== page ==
436 F2d 287 United States v. Williams
436 F.2d 287
UNITED STATES of America
Samuel WILLIAMS, Appellant.
United States Court of Appeals, District of Columbia Circuit.
November 3, 1970.
Mr. J. Gordon Forester, Jr., Washington, D. C. (appointed by this court) was on the brief for appellant.
Messrs. Thomas A. Flannery, U. S. Atty., and John A. Terry and John R. Dugan, Asst. U. S. Attys., were on the brief for appellee.
Before BAZELON, Chief Judge, and McGOWAN and TAMM, Circuit Judges, in Chambers.
These appeals are from jury convictions of passing and uttering counterfeited obligations of the United States (18 U.S.C. § 472), and for intimidating a government witness (18 U.S.C. § 1503). The three issues raised by appellant on appeal all relate to matters to which no objection was taken in the trial court.
Appellant first argues that the trial judge abused his discretion by failing to exclude prior convictions of witnesses who testified for appellant. See Luck v. United States, 121 U.S.App.D.C. 151, 348 F.2d 763 (1965). In Davis v. United States, 133 U.S.App.D.C. 167, 409 F.2d 453 (1969), this court held that the Luck doctrine applies to impeachment by prior convictions of all witnesses, not just the accused. However, unless the trial judge's discretion in this regard is properly invoked in the first instance with respect to an accused testifying in his own defense, it cannot normally be held on appeal to have been abused. See, e. g., Evans v. United States, 130 U.S. App.D.C. 114, 397 F.2d 675 (1968), cert. denied, 394 U.S. 907, 89 S.Ct. 1016, 22 L.Ed.2d 218 (1969); Harley v. United States, 126 U.S.App.D.C. 287, 377 F.2d 172 (1967); Hood v. United States, 125 U.S.App.D.C. 16, 365 F.2d 949 (1966). The same principle is a fortiori applicable to defense witnesses other than the accused.1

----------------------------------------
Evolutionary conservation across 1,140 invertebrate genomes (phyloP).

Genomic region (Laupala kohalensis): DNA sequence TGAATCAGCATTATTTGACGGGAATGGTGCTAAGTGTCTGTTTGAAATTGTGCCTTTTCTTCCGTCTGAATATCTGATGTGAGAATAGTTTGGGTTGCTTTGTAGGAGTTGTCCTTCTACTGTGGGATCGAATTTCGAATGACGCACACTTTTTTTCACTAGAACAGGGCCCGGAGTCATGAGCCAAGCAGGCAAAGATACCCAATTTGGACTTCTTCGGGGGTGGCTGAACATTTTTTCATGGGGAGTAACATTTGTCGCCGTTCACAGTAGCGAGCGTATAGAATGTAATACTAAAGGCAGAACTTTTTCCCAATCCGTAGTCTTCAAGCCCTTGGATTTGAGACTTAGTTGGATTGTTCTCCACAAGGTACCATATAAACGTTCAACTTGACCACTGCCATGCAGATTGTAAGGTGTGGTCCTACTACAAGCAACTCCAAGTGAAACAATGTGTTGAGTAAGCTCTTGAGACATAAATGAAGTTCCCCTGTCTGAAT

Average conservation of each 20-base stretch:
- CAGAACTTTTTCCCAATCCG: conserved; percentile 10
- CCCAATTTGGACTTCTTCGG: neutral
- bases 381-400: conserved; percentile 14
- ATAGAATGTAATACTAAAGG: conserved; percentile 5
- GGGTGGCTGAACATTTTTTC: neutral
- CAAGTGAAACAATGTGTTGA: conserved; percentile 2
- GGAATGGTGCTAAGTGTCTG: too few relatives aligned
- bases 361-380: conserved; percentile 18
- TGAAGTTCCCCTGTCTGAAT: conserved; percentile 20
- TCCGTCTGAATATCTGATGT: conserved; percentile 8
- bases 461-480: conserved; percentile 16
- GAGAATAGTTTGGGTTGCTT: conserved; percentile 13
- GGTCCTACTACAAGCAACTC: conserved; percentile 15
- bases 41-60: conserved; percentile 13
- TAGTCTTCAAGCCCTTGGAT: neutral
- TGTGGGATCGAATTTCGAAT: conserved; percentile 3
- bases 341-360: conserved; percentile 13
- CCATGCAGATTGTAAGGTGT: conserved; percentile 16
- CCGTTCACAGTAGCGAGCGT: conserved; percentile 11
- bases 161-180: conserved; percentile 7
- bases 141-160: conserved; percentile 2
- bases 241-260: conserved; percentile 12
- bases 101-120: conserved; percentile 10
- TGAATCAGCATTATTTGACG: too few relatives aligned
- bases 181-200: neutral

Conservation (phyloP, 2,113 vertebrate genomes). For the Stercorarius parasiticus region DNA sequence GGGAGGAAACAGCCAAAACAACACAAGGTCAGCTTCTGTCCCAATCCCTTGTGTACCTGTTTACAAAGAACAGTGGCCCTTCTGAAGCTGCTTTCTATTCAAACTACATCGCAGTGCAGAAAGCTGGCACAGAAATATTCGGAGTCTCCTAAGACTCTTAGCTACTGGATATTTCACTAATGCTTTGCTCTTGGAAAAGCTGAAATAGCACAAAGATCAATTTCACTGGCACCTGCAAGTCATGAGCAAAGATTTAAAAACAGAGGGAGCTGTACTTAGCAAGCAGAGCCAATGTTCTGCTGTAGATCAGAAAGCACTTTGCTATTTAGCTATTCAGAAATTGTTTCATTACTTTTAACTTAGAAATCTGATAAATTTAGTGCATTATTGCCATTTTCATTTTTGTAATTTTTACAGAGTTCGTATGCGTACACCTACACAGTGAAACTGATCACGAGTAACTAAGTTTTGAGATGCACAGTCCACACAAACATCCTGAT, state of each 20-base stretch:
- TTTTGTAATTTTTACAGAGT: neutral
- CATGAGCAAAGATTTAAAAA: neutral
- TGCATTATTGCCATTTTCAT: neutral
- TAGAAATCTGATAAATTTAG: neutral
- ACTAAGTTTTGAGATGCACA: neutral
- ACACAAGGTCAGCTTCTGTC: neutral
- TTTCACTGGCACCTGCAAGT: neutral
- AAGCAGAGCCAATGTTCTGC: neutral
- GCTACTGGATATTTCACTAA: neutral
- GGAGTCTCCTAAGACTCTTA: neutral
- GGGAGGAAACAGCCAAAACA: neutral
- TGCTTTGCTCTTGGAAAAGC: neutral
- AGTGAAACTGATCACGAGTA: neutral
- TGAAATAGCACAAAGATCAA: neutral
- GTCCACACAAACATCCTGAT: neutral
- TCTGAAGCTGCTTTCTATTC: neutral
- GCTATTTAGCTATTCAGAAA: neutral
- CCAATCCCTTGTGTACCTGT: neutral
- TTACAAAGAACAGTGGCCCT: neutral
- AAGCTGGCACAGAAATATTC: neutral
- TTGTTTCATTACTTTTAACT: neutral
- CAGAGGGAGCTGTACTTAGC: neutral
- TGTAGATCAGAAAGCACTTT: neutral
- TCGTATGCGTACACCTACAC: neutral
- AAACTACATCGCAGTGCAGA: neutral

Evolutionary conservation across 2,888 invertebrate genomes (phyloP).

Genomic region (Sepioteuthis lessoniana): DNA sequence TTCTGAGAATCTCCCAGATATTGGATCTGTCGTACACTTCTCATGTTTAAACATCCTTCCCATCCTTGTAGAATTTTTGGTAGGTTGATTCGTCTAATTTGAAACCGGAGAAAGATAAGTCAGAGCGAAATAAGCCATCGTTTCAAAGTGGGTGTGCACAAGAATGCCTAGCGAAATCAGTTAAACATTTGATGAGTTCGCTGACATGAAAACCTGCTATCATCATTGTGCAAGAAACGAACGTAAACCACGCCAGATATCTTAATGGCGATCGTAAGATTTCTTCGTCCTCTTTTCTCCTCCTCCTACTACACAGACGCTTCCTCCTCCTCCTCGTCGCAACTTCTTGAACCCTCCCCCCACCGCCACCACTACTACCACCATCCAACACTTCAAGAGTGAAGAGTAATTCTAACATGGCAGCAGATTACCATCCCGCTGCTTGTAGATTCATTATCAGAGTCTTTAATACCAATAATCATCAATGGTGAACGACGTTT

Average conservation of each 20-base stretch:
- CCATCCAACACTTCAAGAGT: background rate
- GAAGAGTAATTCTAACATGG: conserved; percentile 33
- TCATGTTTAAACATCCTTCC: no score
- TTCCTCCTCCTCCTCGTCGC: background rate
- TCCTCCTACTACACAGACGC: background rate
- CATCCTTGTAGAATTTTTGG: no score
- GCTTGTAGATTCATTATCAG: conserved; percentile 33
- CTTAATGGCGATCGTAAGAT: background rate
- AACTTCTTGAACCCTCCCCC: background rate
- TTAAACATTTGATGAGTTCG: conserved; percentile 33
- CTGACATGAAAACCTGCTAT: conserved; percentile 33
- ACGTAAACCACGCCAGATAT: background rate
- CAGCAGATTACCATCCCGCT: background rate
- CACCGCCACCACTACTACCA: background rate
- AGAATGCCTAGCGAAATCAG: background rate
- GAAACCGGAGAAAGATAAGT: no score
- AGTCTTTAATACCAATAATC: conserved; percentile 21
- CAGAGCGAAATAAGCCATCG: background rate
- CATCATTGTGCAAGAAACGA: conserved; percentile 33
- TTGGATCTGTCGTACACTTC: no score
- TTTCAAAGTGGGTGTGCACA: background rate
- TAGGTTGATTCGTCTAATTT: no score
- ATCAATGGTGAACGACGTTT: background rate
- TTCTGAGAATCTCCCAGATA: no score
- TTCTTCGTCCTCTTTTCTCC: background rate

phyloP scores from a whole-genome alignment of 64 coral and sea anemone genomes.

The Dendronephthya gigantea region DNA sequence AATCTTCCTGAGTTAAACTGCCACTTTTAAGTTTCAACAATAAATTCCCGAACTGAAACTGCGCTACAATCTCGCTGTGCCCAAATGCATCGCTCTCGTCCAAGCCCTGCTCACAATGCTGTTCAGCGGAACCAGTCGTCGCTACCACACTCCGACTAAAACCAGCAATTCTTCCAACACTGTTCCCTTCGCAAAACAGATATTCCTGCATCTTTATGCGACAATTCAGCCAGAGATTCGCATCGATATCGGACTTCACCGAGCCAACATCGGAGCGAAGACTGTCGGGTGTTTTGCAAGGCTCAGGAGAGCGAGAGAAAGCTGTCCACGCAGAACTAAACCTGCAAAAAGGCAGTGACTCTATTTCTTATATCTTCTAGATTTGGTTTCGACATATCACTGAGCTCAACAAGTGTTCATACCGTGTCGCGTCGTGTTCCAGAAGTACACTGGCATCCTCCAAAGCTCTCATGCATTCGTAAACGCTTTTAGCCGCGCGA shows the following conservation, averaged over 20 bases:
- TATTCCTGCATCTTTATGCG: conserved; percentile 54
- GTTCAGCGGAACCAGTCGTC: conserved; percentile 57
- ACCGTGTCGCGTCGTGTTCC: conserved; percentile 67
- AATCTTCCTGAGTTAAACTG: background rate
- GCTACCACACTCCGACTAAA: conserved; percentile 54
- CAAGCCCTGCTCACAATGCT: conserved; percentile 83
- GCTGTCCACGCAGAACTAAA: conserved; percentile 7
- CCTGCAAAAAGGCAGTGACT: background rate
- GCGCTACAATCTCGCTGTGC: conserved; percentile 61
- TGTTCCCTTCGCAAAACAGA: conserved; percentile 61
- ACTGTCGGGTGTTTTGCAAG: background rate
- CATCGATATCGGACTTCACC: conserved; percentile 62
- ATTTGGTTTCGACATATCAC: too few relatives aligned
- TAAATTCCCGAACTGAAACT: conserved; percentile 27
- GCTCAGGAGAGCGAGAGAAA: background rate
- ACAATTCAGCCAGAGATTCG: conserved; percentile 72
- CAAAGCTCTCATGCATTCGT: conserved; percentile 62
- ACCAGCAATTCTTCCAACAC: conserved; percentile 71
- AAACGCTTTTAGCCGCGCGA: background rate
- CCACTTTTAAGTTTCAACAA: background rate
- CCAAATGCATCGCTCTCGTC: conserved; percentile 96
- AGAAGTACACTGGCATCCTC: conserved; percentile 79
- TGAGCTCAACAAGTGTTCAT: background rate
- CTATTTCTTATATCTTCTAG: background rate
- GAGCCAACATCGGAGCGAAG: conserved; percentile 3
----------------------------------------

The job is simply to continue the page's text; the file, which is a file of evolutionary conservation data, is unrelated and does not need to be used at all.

Appellant's second contention focuses upon the trial judge's explanatory remarks prefatory to his instruction to the jury with respect to the impeachment of defense witnesses. The trial judge stated that a counsel vouches for the credibility of the witnesses he produces. Appellant charges that these remarks put the credibility of the defense counsel in issue. This appears to be a strained construction of what was said; and we note that trial counsel himself saw no occasion to object. Under the circumstances, we find no basis for reversal in this incident.
Finally, appellant contends that he was fatally prejudiced by the allegedly improper cross-examination by the prosecutor of certain character witnesses offered by appellant. Questions were asked as to the witnesses' knowledge of previous arrests of appellant for robbery, possession of a prohibited weapon, and housebreaking. There is considerable latitude to ask character witnesses about the state of their knowledge of defendant's background and experience as they bear upon his reputation for honesty and integrity. See Michelson v. United States, 335 U.S. 469, 69 S.Ct. 213, 93 L.Ed. 168 (1958); Cf. United States v. Wooden, 137 U.S.App.D.C. 1, 420 F.2d 251 (1969). Whether the government's cross-examination in this instance was within the permissible bounds need not be definitely resolved by us since there was no objection to the questions asked. Of this point, as of the others discussed above, it is true in any event that the error, if any, was harmless when considered by reference to the entire record. See Kotteakos v. United States, 328 U.S. 750, 66 S.Ct. 1239, 90 L.Ed. 1557 (1946).
BAZELON, Chief Judge (concurring in the result):
I concur in the result solely on the ground that even if appellant's assertions of error are meritorious, the errors, as the majority recognizes, are "harmless when considered by reference to the entire record."